Journey of A Rahbar with the Five School-Girls

Youth, like pristine glass, absorbs the prints of its handlers. Mitch Albom, The Five People You Meet in Heaven 

“Rahbar” an urdu word that means “a mentor” and in the context of The Citizens Foundation, it means someone who guides their students on the path from learning the power over their mind to creating their own destiny — this has been the curriculum of the Rahbar programme throughout the seven weeks. TCF is known for its largest network of schools in Pakistan covering rural, semi-rural areas, urban slums, etc., in short even in the areas with the least developed infrastructure. I have been their Rahbar: A fortunate mentor to TCF students.

It’s a multi-layered story. A collection of individual resilience to form community resilience.  

The TCF School Irshad & Mazhar Campus is located in a small village called Manga near District Kasur, Pakistan. After travelling for an hour with my teammates through a narrow and bumpy road to the school, I found myself surrounded with brick houses and shops. The grandparents of the families were seen sitting on the charpoy in front of their homes with their young ones early in the morning – watching our van passing by and waving at us. 

None in their uniforms. None on the way to their schools.

Only after reaching the school did the reality of individual resilience began. I had been entrusted with the responsibility of mentoring five of the female 7th grade students, who marched into the classroom with confused round faces which then broke into big smiles. Everyone was welcomed warm-heartedly. The five mentees had five different stories, which may overlap but they were five distinctive children looking at me inquisitively. They reminded me of my own self with their child-like wonder and curiosity about the world outside their school. They would fiddle with their uniforms, picking fluffs, checking their hair and head scarves constantly ensuring if they look perfect. Their efforts to maintain a good image in front of me reminded me of myself, yes.

There is chaos in being a child! 

There are expectations from our minor yet significant physical-emotional selves that “childhood is all fun, games, and conformity”. When all this turns us into a perfectionist, no idea!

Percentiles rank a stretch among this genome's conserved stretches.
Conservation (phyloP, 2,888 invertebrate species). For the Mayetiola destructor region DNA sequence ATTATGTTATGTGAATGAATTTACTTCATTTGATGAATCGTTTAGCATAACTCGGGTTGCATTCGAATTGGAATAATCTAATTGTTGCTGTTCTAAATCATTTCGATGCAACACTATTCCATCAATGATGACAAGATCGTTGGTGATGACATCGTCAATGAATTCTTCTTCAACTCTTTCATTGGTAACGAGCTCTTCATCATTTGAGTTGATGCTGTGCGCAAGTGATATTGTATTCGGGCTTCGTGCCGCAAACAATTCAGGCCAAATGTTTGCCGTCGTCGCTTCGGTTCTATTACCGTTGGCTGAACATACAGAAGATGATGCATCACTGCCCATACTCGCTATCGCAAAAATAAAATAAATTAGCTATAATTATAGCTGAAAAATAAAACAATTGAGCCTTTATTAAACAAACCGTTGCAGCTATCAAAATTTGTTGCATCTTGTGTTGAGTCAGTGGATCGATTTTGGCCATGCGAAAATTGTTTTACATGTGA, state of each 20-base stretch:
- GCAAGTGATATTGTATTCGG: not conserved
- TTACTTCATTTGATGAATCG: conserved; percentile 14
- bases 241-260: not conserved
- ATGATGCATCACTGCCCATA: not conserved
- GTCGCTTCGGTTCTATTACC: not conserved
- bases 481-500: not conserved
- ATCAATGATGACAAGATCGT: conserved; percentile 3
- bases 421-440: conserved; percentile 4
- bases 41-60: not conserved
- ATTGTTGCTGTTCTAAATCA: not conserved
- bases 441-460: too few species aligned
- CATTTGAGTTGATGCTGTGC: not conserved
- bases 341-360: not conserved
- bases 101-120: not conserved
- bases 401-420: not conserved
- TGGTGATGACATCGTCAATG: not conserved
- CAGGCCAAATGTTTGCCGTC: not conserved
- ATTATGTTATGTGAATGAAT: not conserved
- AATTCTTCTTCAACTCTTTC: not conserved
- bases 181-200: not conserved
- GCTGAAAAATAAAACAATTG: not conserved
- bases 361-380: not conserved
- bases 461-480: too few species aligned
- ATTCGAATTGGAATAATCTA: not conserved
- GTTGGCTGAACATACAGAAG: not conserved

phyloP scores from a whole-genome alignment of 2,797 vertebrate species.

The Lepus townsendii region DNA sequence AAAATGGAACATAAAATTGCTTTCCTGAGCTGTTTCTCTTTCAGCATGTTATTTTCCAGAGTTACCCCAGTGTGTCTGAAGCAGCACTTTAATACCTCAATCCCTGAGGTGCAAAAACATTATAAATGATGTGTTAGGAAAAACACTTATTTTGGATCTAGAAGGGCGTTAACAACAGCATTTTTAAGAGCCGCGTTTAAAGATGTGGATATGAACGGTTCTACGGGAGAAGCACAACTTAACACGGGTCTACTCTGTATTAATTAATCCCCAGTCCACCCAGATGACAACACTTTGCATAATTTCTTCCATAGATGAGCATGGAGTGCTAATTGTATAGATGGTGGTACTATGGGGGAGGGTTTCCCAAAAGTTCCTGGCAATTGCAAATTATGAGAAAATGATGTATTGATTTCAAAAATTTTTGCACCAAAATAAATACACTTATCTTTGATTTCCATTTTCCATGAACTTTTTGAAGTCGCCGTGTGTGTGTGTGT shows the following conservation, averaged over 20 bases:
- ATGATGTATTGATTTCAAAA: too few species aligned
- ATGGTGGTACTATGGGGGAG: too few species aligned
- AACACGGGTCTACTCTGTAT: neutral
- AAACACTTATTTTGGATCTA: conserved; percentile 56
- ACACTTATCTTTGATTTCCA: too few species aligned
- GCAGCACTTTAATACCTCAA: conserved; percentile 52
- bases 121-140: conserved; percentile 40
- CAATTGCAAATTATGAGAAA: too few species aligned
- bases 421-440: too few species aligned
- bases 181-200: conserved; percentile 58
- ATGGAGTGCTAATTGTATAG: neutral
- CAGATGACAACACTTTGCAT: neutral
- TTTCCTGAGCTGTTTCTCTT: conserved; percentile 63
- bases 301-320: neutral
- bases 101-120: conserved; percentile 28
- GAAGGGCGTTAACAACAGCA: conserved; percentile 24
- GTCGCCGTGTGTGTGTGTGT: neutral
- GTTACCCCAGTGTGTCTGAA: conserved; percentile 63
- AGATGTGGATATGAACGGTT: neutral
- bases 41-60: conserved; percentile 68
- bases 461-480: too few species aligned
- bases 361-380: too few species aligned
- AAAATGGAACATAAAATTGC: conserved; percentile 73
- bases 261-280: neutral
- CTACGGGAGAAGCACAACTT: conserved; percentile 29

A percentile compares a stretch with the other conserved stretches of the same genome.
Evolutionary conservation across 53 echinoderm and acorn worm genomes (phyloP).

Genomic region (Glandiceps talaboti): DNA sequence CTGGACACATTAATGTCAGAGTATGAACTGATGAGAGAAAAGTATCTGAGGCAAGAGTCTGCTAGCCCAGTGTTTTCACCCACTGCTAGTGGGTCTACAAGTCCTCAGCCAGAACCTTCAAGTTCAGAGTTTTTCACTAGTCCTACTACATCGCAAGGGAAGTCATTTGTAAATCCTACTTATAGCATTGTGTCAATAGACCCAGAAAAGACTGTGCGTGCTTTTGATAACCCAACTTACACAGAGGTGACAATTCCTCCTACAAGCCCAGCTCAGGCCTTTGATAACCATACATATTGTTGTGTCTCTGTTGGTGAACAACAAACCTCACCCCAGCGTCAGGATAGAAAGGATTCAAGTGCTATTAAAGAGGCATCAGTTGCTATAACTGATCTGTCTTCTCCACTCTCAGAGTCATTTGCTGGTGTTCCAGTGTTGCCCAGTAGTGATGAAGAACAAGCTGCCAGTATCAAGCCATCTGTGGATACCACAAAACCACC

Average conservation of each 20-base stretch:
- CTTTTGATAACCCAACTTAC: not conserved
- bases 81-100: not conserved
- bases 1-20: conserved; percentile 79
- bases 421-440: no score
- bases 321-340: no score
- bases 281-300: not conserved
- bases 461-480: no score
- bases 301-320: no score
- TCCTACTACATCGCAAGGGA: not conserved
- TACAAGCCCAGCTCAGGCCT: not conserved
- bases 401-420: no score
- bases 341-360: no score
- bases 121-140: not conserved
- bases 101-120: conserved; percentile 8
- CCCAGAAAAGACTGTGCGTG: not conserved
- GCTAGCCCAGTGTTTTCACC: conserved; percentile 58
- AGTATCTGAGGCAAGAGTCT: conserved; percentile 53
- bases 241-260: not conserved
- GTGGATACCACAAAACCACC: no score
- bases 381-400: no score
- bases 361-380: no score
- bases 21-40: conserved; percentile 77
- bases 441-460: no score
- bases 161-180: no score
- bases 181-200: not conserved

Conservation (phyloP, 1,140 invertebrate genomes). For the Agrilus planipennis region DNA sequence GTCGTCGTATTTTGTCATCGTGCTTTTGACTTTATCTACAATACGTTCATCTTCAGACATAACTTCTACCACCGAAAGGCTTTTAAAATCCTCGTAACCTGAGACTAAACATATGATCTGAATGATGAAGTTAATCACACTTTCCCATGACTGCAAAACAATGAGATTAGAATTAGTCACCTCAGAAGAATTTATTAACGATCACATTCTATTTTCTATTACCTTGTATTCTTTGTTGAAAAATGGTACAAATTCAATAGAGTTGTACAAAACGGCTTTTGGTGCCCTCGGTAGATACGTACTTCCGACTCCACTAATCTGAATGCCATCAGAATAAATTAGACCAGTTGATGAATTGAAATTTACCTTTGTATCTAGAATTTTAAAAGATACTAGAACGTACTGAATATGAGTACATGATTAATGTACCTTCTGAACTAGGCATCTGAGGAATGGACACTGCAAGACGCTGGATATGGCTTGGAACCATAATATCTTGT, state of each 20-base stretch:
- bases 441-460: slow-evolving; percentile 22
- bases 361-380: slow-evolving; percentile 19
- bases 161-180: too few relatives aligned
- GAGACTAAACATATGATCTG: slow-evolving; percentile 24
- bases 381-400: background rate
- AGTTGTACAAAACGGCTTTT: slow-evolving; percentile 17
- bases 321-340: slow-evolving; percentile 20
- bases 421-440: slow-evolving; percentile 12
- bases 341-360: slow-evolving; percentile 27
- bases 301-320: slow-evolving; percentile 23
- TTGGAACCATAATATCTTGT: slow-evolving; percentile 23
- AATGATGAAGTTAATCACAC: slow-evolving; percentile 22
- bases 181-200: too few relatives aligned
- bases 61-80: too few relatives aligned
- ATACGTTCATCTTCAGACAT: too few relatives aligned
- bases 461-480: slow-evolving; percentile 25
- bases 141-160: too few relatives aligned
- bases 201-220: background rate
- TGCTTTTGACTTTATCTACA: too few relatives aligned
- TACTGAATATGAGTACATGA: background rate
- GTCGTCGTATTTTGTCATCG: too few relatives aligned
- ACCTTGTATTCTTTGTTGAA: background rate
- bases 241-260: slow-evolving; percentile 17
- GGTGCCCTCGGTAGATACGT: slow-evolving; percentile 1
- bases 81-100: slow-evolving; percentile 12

Then, the ice-breaking session began. The first mentee introduced herself. Her body was shaking with self-righteousness and moralism, as she talked about how she is not okay with injustice in her community, with tears in her eyes. People die not because of illness or by accidents. People die because of someone’s enmity against them. And the culprits move freely. This young school-girl wanted to redress all the vices of the society. 

The second mentee came forward. She had no words to describe herself other than her name. So the rest of the mentees joined in to talk about her, “She is aggressive, short-tempered, and does not speak much. Once she left school and we all visited her one-by-one to convince her to not give up on this opportunity today.” They told her life will be better tomorrow. The girl until then remained silent about the many tragedies and family conflicts boiling in her mind, which she later spoke about to me. She was not at peace neither from within nor at home.

Indeed, tomorrow will be better if we remain resilient today!

The trouble-maker, who was shivering from fear of being judged or admonished by me, made no trouble until she was told that it’s okay to be the way she is. Childhood is all about fun and games — and adventure! And then the rest joined in. Giggling and celebrating their newfound selves. After this one session their monkey tricks were on peak, I must say.

They brought me letters and wrote their hearts out. With affection in their eyes, they asked me whether all this concern and politeness towards them is genuine or just an eyewash? Children speak without any filter unlike us! All I said that all my childhood I lacked the presence of a wise person in my life – a mentor. Now, when I have the opportunity to become one myself, I am hell-bent to provide you with one. 

We collaborated together, thought and identified the issues in our lives that bother us. The mentees were just led by their mentor and then, there they were in full swing, brainstorming about how they can fix their community’s problems. Injustice, pollution, poverty, illiteracy – these young (termed as underprivileged) minds outdid themselves. One would get awestruck by their willingness to take the responsibility of creating their tomorrow themselves. And this was the whole concept of the TCF’s Rahbar programme: 

From a single thought to bringing it into action. From acting upon it to making it a habit. From practising good habits to maintaining a good character. And with the determination in the character creating your own destiny.